Government leaders speak of Poland, no sanctions for now

There were harsh words in the European Parliament after Polish Prime Minister Morawiecki addressed parliamentarians last Tuesday in response to the fight over Polish laws versus European legislation. At the EU summit in Brussels today, Heads of Government are taking back gas.

The tempers have been running high in recent weeks when the Polish Constitutional Court ruled that national laws outweigh those of the EU. Prime Minister Rutte soon announced that Poland cannot claim EUR 36 billion from the corona support fund because of this ruling. He would bring that to this summit as well.

Polish Prime Minister Morawiecki reiterated this week in Brussels that she had no intention of resigning the Polish judge‘s ruling. But most countries don’t want a high-rise fight with Poland. Some government leaders, such as German Chancellor Angela Merkel, hope they can come to a solution in conversation with Morawiecki.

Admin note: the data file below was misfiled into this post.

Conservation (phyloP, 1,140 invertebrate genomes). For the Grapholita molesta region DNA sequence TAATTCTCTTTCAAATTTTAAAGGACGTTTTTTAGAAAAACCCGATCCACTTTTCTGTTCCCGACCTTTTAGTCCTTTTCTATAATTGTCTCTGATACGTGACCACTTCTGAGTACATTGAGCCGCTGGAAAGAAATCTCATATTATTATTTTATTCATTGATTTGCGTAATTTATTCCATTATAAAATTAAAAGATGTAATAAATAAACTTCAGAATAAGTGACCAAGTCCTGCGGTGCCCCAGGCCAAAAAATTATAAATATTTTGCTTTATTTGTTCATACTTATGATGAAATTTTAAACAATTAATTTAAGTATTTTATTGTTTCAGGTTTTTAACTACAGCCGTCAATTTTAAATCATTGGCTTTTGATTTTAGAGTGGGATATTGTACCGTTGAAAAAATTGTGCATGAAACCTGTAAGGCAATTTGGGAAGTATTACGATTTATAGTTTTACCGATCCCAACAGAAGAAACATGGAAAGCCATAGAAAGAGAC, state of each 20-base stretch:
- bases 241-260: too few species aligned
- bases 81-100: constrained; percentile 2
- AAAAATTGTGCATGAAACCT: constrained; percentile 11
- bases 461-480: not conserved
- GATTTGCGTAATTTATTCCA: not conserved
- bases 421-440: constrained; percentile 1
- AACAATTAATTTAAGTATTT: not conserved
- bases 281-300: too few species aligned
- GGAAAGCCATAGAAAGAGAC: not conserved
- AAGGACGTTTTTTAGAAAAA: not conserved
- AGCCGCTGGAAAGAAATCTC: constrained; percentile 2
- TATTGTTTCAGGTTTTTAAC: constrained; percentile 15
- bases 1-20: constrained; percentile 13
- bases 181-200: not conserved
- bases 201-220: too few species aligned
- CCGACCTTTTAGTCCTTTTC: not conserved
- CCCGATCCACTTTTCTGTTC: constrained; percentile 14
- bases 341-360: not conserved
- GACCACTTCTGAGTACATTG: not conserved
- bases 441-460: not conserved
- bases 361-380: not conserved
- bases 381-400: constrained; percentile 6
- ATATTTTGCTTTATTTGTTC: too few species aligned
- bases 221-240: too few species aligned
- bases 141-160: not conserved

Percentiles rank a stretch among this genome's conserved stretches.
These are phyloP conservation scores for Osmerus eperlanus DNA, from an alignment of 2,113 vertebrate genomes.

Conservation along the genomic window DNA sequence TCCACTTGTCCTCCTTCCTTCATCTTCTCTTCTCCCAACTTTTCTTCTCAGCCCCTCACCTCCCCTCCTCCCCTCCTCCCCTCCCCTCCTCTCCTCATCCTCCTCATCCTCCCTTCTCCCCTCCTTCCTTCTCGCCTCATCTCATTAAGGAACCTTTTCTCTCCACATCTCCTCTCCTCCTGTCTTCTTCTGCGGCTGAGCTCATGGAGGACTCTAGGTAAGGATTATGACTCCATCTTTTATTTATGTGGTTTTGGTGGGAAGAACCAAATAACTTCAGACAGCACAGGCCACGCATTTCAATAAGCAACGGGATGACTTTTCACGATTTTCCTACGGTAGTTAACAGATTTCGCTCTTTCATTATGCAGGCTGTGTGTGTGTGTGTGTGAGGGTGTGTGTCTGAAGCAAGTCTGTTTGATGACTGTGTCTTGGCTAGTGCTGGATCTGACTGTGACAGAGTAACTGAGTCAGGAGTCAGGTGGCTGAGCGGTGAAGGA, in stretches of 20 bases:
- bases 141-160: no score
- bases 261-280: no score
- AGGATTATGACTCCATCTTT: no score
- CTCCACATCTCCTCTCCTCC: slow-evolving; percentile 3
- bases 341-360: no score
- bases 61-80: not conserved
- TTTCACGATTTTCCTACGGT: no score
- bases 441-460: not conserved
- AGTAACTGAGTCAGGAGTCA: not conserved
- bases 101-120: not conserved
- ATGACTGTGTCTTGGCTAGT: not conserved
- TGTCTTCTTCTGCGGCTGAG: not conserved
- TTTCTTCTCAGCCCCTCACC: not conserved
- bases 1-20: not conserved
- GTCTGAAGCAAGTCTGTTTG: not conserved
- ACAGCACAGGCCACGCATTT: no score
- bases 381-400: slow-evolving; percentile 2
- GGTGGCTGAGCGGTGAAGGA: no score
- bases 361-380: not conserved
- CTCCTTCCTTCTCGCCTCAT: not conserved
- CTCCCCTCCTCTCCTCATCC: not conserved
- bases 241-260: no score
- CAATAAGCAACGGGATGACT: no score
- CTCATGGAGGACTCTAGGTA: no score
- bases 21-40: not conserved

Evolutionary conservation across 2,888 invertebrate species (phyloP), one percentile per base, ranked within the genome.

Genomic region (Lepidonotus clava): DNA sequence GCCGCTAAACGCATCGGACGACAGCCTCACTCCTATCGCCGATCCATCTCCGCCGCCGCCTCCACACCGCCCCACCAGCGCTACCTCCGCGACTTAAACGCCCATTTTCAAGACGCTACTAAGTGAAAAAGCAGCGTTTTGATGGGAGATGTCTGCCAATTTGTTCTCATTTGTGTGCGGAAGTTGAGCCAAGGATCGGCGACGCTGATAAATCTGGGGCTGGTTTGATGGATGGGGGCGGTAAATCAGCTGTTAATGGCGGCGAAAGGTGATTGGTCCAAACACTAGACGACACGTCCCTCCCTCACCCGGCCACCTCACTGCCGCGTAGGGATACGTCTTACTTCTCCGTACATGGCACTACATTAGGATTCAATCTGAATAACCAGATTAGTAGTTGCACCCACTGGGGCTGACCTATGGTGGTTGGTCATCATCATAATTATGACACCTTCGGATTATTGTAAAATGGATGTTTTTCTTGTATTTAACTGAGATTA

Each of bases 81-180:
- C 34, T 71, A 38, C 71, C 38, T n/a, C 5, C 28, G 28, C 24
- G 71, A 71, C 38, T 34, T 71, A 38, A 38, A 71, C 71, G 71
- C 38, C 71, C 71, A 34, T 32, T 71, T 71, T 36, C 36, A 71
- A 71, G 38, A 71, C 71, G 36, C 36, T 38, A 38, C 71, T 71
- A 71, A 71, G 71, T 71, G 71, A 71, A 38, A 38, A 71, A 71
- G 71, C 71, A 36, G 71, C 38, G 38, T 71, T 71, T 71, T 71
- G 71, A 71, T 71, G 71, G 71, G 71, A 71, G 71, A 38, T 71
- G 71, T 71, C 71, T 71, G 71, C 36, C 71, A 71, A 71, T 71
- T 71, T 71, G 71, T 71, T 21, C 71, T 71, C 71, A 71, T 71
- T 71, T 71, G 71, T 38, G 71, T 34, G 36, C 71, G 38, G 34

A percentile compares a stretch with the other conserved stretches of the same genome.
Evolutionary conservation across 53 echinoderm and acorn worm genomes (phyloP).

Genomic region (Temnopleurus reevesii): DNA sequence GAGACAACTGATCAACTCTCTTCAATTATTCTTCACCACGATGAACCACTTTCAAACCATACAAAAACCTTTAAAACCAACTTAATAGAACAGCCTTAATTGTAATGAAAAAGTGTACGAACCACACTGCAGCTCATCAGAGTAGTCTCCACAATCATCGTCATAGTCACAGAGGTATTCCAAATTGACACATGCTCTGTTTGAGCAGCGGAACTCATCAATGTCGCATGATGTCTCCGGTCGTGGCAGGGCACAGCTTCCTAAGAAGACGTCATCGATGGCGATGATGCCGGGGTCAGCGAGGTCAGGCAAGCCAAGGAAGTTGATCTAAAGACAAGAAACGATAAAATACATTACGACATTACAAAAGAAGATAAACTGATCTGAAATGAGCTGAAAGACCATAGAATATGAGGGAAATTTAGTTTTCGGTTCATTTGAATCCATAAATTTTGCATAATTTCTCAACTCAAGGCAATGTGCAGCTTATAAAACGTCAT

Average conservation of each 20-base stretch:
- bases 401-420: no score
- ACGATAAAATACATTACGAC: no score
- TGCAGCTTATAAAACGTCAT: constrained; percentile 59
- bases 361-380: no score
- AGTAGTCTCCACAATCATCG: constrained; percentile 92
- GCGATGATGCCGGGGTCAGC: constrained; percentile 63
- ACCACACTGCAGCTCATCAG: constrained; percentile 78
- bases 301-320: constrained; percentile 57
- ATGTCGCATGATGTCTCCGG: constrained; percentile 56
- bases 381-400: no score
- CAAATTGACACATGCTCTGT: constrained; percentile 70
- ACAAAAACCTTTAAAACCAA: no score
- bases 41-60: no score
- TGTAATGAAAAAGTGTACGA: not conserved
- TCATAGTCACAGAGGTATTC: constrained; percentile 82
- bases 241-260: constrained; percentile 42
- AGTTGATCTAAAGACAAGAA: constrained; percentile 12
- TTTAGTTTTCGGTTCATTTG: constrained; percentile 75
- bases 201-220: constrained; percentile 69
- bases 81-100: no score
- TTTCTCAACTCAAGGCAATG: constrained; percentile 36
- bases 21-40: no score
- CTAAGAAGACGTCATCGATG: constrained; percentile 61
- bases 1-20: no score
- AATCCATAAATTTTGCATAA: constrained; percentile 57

Size is full

However, for countries like the Netherlands and Luxembourg, the size is full. They want action against Poland and look at the Commission on Criminal Action against Poland.

However, there are also measures that the Heads of Government can take on their own. The toughest is the so-called Article 7 procedure.

For this measure, there does not seem to be sufficient support in the European Council for the time being. And so sanctions will have to come from the Commission in particular. For example, the European Union‘s executive board may decide not to pay the amount of EUR 36 billion from the corona aid fund, which is earmarked for Poland, for the time being.

Awaiting Posture

In addition, since this year, the Commission can also shorten countries on subsidies if they do not have their rule of law in order. However, President Von der Leyen is reluctant to use this measure too early. At present, the European Court of Justice is still discussing whether the Commission should impose this sentence at all.

It is all too slow for the European Parliament. It announced this week that it will force the Commission through court to stop subsidies for Poland. The cash crane may reopen if the country puts European law back above national law, a majority of parliamentarians think. However, it will probably take a few more weeks for the Commission to show its muscles. Von der Leyen continues to study the Polish judge’s verdict.